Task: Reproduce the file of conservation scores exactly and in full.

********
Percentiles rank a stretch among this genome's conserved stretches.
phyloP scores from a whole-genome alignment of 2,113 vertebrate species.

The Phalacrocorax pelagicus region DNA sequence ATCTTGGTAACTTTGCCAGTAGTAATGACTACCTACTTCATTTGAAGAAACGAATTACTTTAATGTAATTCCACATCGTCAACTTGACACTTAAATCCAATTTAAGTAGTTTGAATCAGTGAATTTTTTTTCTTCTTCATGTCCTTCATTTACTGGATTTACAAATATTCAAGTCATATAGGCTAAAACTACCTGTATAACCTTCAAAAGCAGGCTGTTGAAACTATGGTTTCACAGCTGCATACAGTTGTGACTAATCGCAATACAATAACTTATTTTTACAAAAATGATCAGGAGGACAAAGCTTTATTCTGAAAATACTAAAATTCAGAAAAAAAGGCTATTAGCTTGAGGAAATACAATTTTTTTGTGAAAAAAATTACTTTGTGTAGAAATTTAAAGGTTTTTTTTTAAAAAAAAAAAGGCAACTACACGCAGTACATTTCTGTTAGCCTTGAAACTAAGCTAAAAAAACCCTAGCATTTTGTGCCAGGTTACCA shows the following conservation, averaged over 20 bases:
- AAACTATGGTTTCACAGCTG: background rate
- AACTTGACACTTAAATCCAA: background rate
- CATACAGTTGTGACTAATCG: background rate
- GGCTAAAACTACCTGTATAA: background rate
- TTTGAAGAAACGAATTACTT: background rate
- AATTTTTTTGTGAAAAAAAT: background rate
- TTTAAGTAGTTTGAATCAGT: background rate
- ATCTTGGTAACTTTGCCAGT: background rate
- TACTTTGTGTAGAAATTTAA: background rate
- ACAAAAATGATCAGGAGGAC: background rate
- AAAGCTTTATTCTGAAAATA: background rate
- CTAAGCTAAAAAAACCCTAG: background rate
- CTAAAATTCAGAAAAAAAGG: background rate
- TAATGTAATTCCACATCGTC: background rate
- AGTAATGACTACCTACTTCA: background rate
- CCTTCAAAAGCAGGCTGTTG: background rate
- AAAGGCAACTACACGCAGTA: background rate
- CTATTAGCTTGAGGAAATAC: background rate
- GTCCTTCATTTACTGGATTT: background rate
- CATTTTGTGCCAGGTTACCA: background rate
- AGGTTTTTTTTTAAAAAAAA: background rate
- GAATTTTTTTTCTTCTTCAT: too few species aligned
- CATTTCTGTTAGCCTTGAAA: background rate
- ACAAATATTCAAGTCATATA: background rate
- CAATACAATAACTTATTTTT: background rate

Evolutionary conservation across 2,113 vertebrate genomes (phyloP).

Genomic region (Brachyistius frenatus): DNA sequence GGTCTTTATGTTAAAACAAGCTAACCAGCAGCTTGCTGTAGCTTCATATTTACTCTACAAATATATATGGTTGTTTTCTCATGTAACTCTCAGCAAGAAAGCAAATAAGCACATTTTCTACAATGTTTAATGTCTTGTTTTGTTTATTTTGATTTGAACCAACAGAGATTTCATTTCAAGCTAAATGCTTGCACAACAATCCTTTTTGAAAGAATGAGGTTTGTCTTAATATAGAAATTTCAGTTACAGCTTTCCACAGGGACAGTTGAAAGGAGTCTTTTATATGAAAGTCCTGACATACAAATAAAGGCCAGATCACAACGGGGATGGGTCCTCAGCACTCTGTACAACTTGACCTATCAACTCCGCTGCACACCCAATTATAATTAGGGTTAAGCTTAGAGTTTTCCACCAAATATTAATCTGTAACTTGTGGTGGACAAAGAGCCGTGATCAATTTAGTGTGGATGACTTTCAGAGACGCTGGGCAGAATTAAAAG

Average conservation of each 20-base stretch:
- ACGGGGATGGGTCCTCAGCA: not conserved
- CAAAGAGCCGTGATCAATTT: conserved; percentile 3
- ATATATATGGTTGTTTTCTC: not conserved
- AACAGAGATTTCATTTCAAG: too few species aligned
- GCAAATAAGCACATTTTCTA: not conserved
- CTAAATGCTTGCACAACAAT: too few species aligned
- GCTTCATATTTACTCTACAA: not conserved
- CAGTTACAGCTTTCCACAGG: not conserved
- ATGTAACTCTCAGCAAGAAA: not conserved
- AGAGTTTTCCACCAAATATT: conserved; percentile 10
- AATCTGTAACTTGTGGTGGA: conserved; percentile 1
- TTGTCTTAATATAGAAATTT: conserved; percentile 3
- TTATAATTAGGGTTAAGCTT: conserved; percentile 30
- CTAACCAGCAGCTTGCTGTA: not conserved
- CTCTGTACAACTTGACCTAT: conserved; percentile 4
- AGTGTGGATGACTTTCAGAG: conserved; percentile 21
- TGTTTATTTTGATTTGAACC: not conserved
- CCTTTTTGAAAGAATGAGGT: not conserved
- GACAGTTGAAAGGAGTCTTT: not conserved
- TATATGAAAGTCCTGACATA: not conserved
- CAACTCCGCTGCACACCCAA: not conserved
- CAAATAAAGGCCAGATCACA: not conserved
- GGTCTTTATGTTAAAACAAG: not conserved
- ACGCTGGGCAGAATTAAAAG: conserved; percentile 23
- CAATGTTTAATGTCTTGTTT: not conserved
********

Percentiles rank a stretch among this genome's conserved stretches.
phyloP scores from a whole-genome alignment of 2,113 vertebrate species.

The Phalacrocorax pelagicus region DNA sequence ATCTTGGTAACTTTGCCAGTAGTAATGACTACCTACTTCATTTGAAGAAACGAATTACTTTAATGTAATTCCACATCGTCAACTTGACACTTAAATCCAATTTAAGTAGTTTGAATCAGTGAATTTTTTTTCTTCTTCATGTCCTTCATTTACTGGATTTACAAATATTCAAGTCATATAGGCTAAAACTACCTGTATAACCTTCAAAAGCAGGCTGTTGAAACTATGGTTTCACAGCTGCATACAGTTGTGACTAATCGCAATACAATAACTTATTTTTACAAAAATGATCAGGAGGACAAAGCTTTATTCTGAAAATACTAAAATTCAGAAAAAAAGGCTATTAGCTTGAGGAAATACAATTTTTTTGTGAAAAAAATTACTTTGTGTAGAAATTTAAAGGTTTTTTTTTAAAAAAAAAAAGGCAACTACACGCAGTACATTTCTGTTAGCCTTGAAACTAAGCTAAAAAAACCCTAGCATTTTGTGCCAGGTTACCA shows the following conservation, averaged over 20 bases:
- AAACTATGGTTTCACAGCTG: background rate
- AACTTGACACTTAAATCCAA: background rate
- CATACAGTTGTGACTAATCG: background rate
- GGCTAAAACTACCTGTATAA: background rate
- TTTGAAGAAACGAATTACTT: background rate
- AATTTTTTTGTGAAAAAAAT: background rate
- TTTAAGTAGTTTGAATCAGT: background rate
- ATCTTGGTAACTTTGCCAGT: background rate
- TACTTTGTGTAGAAATTTAA: background rate
- ACAAAAATGATCAGGAGGAC: background rate
- AAAGCTTTATTCTGAAAATA: background rate
- CTAAGCTAAAAAAACCCTAG: background rate
- CTAAAATTCAGAAAAAAAGG: background rate
- TAATGTAATTCCACATCGTC: background rate
- AGTAATGACTACCTACTTCA: background rate
- CCTTCAAAAGCAGGCTGTTG: background rate
- AAAGGCAACTACACGCAGTA: background rate
- CTATTAGCTTGAGGAAATAC: background rate
- GTCCTTCATTTACTGGATTT: background rate
- CATTTTGTGCCAGGTTACCA: background rate
- AGGTTTTTTTTTAAAAAAAA: background rate
- GAATTTTTTTTCTTCTTCAT: too few species aligned
- CATTTCTGTTAGCCTTGAAA: background rate
- ACAAATATTCAAGTCATATA: background rate
- CAATACAATAACTTATTTTT: background rate

Evolutionary conservation across 2,113 vertebrate genomes (phyloP).

Genomic region (Brachyistius frenatus): DNA sequence GGTCTTTATGTTAAAACAAGCTAACCAGCAGCTTGCTGTAGCTTCATATTTACTCTACAAATATATATGGTTGTTTTCTCATGTAACTCTCAGCAAGAAAGCAAATAAGCACATTTTCTACAATGTTTAATGTCTTGTTTTGTTTATTTTGATTTGAACCAACAGAGATTTCATTTCAAGCTAAATGCTTGCACAACAATCCTTTTTGAAAGAATGAGGTTTGTCTTAATATAGAAATTTCAGTTACAGCTTTCCACAGGGACAGTTGAAAGGAGTCTTTTATATGAAAGTCCTGACATACAAATAAAGGCCAGATCACAACGGGGATGGGTCCTCAGCACTCTGTACAACTTGACCTATCAACTCCGCTGCACACCCAATTATAATTAGGGTTAAGCTTAGAGTTTTCCACCAAATATTAATCTGTAACTTGTGGTGGACAAAGAGCCGTGATCAATTTAGTGTGGATGACTTTCAGAGACGCTGGGCAGAATTAAAAG

Average conservation of each 20-base stretch:
- ACGGGGATGGGTCCTCAGCA: not conserved
- CAAAGAGCCGTGATCAATTT: conserved; percentile 3
- ATATATATGGTTGTTTTCTC: not conserved
- AACAGAGATTTCATTTCAAG: too few species aligned
- GCAAATAAGCACATTTTCTA: not conserved
- CTAAATGCTTGCACAACAAT: too few species aligned
- GCTTCATATTTACTCTACAA: not conserved
- CAGTTACAGCTTTCCACAGG: not conserved
- ATGTAACTCTCAGCAAGAAA: not conserved
- AGAGTTTTCCACCAAATATT: conserved; percentile 10
- AATCTGTAACTTGTGGTGGA: conserved; percentile 1
- TTGTCTTAATATAGAAATTT: conserved; percentile 3
- TTATAATTAGGGTTAAGCTT: conserved; percentile 30
- CTAACCAGCAGCTTGCTGTA: not conserved
- CTCTGTACAACTTGACCTAT: conserved; percentile 4
- AGTGTGGATGACTTTCAGAG: conserved; percentile 21
- TGTTTATTTTGATTTGAACC: not conserved
- CCTTTTTGAAAGAATGAGGT: not conserved
- GACAGTTGAAAGGAGTCTTT: not conserved
- TATATGAAAGTCCTGACATA: not conserved
- CAACTCCGCTGCACACCCAA: not conserved
- CAAATAAAGGCCAGATCACA: not conserved
- GGTCTTTATGTTAAAACAAG: not conserved
- ACGCTGGGCAGAATTAAAAG: conserved; percentile 23
- CAATGTTTAATGTCTTGTTT: not conserved